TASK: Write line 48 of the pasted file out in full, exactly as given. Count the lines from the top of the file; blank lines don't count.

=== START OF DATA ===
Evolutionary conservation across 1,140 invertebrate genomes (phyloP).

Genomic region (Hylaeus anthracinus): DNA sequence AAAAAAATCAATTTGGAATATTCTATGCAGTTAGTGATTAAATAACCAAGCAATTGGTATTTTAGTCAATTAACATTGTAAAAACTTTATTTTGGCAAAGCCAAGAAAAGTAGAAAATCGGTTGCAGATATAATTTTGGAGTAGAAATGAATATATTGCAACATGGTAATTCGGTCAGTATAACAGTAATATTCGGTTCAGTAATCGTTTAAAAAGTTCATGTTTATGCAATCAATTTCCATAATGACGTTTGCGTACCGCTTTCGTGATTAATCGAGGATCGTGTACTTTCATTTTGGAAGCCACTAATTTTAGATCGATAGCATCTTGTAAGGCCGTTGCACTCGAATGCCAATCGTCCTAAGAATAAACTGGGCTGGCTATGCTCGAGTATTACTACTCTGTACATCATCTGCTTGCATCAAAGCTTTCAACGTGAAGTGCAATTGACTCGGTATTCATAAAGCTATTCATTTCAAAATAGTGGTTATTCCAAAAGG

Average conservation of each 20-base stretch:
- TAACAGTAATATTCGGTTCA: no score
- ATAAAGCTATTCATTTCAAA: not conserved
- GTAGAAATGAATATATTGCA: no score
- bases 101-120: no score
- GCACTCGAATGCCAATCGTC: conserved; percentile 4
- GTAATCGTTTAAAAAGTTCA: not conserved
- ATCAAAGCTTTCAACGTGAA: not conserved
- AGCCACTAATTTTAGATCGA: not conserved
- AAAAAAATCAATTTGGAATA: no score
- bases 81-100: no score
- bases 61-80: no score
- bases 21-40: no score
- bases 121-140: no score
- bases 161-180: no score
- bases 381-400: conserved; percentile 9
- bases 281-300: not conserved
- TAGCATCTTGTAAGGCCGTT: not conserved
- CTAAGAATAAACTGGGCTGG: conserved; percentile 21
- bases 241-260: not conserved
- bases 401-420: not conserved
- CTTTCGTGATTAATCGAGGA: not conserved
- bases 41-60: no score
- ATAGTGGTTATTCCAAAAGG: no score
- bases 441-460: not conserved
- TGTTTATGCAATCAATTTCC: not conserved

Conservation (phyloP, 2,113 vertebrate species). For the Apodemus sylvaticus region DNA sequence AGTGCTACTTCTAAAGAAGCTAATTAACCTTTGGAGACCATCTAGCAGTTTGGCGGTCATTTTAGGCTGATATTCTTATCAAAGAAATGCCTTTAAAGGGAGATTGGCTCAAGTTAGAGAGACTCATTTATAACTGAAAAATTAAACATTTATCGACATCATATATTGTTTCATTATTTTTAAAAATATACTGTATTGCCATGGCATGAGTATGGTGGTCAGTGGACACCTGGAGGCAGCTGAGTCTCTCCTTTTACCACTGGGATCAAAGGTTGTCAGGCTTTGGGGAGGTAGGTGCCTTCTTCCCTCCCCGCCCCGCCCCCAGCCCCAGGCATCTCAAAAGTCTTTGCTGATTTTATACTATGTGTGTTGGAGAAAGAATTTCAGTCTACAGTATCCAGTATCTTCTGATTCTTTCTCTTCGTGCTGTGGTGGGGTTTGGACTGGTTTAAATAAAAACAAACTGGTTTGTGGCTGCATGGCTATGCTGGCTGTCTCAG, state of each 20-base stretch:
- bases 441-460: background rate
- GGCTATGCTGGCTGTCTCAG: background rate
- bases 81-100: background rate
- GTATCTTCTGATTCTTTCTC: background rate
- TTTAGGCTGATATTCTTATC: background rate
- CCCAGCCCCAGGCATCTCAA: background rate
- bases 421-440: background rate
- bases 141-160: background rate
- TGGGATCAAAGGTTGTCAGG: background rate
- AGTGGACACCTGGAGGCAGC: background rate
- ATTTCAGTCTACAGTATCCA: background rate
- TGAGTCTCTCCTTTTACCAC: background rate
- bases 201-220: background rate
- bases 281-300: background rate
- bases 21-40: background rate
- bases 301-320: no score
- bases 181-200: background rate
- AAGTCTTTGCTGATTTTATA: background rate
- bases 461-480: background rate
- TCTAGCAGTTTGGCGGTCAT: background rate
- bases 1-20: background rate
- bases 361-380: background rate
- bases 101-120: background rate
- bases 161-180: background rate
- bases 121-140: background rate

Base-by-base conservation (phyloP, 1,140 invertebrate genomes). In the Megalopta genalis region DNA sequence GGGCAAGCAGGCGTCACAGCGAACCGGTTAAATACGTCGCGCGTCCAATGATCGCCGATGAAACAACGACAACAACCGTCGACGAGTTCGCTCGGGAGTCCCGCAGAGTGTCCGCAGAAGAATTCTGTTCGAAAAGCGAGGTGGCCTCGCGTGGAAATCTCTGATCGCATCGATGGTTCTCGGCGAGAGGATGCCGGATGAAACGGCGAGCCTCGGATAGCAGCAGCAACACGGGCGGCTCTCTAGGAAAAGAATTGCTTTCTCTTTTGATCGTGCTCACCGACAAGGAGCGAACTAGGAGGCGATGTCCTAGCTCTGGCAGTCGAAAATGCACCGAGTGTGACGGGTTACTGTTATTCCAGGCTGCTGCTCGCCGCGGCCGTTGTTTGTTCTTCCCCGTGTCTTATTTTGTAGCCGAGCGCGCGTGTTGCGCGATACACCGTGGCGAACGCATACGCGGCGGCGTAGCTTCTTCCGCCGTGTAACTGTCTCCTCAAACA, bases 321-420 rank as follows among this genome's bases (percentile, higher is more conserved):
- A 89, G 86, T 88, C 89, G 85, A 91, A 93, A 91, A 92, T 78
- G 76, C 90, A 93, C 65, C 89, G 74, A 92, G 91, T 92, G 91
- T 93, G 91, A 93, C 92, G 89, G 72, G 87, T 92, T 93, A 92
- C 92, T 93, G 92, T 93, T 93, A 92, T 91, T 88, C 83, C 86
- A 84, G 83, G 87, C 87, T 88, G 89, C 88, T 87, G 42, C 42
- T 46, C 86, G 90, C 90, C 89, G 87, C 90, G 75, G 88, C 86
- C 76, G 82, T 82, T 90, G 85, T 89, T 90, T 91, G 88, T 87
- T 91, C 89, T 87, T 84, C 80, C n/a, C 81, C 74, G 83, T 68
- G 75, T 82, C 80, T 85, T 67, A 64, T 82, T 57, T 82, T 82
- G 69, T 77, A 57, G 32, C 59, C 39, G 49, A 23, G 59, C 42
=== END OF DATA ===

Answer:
- bases 461-480: background rate